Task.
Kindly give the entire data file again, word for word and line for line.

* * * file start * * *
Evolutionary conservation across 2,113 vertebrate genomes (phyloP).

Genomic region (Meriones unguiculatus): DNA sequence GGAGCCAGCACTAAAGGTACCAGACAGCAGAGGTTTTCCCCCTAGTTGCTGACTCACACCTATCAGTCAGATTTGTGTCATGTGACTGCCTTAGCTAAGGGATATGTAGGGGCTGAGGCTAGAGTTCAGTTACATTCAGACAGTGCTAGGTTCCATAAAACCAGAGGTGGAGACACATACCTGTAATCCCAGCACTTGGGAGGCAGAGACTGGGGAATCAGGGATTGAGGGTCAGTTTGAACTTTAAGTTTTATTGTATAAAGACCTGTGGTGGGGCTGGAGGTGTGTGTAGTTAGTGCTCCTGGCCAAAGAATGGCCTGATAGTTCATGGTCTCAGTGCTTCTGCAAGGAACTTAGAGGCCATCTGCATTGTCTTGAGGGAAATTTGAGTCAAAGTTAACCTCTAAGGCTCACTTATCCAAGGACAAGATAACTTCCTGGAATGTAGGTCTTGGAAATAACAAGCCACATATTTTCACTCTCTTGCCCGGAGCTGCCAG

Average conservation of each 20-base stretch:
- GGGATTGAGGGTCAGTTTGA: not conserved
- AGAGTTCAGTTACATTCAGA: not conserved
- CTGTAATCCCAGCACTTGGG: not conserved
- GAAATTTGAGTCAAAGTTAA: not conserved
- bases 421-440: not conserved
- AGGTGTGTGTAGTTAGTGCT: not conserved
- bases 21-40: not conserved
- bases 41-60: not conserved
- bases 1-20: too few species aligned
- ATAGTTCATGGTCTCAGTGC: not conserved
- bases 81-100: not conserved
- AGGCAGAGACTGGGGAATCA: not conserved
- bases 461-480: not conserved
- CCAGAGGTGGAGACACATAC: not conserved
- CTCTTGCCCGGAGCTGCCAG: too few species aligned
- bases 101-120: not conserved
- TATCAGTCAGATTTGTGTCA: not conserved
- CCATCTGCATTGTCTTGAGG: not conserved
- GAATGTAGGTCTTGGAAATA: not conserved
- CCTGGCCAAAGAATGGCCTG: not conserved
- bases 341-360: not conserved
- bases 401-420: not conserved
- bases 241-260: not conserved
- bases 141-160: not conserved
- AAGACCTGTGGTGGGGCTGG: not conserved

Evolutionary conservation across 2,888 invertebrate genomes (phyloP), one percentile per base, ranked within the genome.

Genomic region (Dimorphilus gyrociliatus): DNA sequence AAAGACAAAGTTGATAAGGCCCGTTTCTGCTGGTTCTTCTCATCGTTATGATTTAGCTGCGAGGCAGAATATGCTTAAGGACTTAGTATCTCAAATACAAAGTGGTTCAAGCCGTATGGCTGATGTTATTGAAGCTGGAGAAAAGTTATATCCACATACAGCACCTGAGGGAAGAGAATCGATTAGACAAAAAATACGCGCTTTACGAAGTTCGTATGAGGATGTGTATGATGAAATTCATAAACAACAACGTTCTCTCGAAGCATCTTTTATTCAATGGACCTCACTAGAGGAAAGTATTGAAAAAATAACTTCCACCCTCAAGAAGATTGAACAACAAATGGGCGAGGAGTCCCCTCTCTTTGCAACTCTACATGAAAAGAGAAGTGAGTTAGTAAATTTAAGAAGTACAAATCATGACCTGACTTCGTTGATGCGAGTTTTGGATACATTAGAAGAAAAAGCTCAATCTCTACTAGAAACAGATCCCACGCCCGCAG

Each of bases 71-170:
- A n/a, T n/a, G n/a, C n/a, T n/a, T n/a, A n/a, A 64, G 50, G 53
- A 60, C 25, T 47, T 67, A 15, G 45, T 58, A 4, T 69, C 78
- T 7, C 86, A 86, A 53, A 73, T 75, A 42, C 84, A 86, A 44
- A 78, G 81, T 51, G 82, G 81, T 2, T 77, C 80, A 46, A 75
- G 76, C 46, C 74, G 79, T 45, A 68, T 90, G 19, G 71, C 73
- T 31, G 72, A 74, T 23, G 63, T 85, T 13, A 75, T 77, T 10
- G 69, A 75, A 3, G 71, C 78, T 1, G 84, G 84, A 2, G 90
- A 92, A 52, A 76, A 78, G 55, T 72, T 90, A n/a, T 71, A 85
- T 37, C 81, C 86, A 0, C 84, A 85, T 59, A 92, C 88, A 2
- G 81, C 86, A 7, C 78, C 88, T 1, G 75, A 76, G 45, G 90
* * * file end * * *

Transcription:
Evolutionary conservation across 2,113 vertebrate genomes (phyloP).

Genomic region (Meriones unguiculatus): DNA sequence GGAGCCAGCACTAAAGGTACCAGACAGCAGAGGTTTTCCCCCTAGTTGCTGACTCACACCTATCAGTCAGATTTGTGTCATGTGACTGCCTTAGCTAAGGGATATGTAGGGGCTGAGGCTAGAGTTCAGTTACATTCAGACAGTGCTAGGTTCCATAAAACCAGAGGTGGAGACACATACCTGTAATCCCAGCACTTGGGAGGCAGAGACTGGGGAATCAGGGATTGAGGGTCAGTTTGAACTTTAAGTTTTATTGTATAAAGACCTGTGGTGGGGCTGGAGGTGTGTGTAGTTAGTGCTCCTGGCCAAAGAATGGCCTGATAGTTCATGGTCTCAGTGCTTCTGCAAGGAACTTAGAGGCCATCTGCATTGTCTTGAGGGAAATTTGAGTCAAAGTTAACCTCTAAGGCTCACTTATCCAAGGACAAGATAACTTCCTGGAATGTAGGTCTTGGAAATAACAAGCCACATATTTTCACTCTCTTGCCCGGAGCTGCCAG

Average conservation of each 20-base stretch:
- GGGATTGAGGGTCAGTTTGA: not conserved
- AGAGTTCAGTTACATTCAGA: not conserved
- CTGTAATCCCAGCACTTGGG: not conserved
- GAAATTTGAGTCAAAGTTAA: not conserved
- bases 421-440: not conserved
- AGGTGTGTGTAGTTAGTGCT: not conserved
- bases 21-40: not conserved
- bases 41-60: not conserved
- bases 1-20: too few species aligned
- ATAGTTCATGGTCTCAGTGC: not conserved
- bases 81-100: not conserved
- AGGCAGAGACTGGGGAATCA: not conserved
- bases 461-480: not conserved
- CCAGAGGTGGAGACACATAC: not conserved
- CTCTTGCCCGGAGCTGCCAG: too few species aligned
- bases 101-120: not conserved
- TATCAGTCAGATTTGTGTCA: not conserved
- CCATCTGCATTGTCTTGAGG: not conserved
- GAATGTAGGTCTTGGAAATA: not conserved
- CCTGGCCAAAGAATGGCCTG: not conserved
- bases 341-360: not conserved
- bases 401-420: not conserved
- bases 241-260: not conserved
- bases 141-160: not conserved
- AAGACCTGTGGTGGGGCTGG: not conserved

Evolutionary conservation across 2,888 invertebrate genomes (phyloP), one percentile per base, ranked within the genome.

Genomic region (Dimorphilus gyrociliatus): DNA sequence AAAGACAAAGTTGATAAGGCCCGTTTCTGCTGGTTCTTCTCATCGTTATGATTTAGCTGCGAGGCAGAATATGCTTAAGGACTTAGTATCTCAAATACAAAGTGGTTCAAGCCGTATGGCTGATGTTATTGAAGCTGGAGAAAAGTTATATCCACATACAGCACCTGAGGGAAGAGAATCGATTAGACAAAAAATACGCGCTTTACGAAGTTCGTATGAGGATGTGTATGATGAAATTCATAAACAACAACGTTCTCTCGAAGCATCTTTTATTCAATGGACCTCACTAGAGGAAAGTATTGAAAAAATAACTTCCACCCTCAAGAAGATTGAACAACAAATGGGCGAGGAGTCCCCTCTCTTTGCAACTCTACATGAAAAGAGAAGTGAGTTAGTAAATTTAAGAAGTACAAATCATGACCTGACTTCGTTGATGCGAGTTTTGGATACATTAGAAGAAAAAGCTCAATCTCTACTAGAAACAGATCCCACGCCCGCAG

Each of bases 71-170:
- A n/a, T n/a, G n/a, C n/a, T n/a, T n/a, A n/a, A 64, G 50, G 53
- A 60, C 25, T 47, T 67, A 15, G 45, T 58, A 4, T 69, C 78
- T 7, C 86, A 86, A 53, A 73, T 75, A 42, C 84, A 86, A 44
- A 78, G 81, T 51, G 82, G 81, T 2, T 77, C 80, A 46, A 75
- G 76, C 46, C 74, G 79, T 45, A 68, T 90, G 19, G 71, C 73
- T 31, G 72, A 74, T 23, G 63, T 85, T 13, A 75, T 77, T 10
- G 69, A 75, A 3, G 71, C 78, T 1, G 84, G 84, A 2, G 90
- A 92, A 52, A 76, A 78, G 55, T 72, T 90, A n/a, T 71, A 85
- T 37, C 81, C 86, A 0, C 84, A 85, T 59, A 92, C 88, A 2
- G 81, C 86, A 7, C 78, C 88, T 1, G 75, A 76, G 45, G 90